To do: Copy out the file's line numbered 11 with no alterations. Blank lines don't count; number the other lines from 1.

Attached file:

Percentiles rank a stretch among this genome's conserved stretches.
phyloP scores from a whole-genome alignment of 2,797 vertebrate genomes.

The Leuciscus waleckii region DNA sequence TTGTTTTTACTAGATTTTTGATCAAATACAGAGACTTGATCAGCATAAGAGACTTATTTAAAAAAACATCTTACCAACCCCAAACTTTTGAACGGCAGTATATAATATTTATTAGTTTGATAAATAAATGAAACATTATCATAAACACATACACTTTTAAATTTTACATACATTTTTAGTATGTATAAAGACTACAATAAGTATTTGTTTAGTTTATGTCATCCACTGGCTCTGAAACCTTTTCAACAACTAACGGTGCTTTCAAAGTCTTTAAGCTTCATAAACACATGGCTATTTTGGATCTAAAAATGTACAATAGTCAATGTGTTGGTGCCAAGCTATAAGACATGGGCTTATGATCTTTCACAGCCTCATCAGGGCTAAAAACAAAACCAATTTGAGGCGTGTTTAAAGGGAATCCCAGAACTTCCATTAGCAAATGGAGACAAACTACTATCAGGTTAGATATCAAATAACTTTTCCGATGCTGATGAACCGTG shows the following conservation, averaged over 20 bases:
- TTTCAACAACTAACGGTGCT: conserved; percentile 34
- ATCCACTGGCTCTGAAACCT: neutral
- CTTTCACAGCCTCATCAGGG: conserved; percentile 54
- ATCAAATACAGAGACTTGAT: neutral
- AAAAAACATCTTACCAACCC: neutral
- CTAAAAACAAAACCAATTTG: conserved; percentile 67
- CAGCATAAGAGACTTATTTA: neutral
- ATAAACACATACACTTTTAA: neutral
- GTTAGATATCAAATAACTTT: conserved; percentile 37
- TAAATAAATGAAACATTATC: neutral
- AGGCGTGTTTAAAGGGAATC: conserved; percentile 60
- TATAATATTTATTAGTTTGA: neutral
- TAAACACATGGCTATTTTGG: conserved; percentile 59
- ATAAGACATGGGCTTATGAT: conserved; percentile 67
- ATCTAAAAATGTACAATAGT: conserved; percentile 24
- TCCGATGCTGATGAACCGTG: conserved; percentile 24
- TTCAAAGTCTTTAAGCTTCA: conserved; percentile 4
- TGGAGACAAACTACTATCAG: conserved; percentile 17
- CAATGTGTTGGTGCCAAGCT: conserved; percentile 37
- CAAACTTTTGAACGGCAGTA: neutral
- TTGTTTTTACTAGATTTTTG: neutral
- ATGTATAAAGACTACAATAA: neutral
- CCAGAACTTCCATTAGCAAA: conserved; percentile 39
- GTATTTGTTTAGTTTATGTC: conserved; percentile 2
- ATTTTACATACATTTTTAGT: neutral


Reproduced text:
- ATAAACACATACACTTTTAA: neutral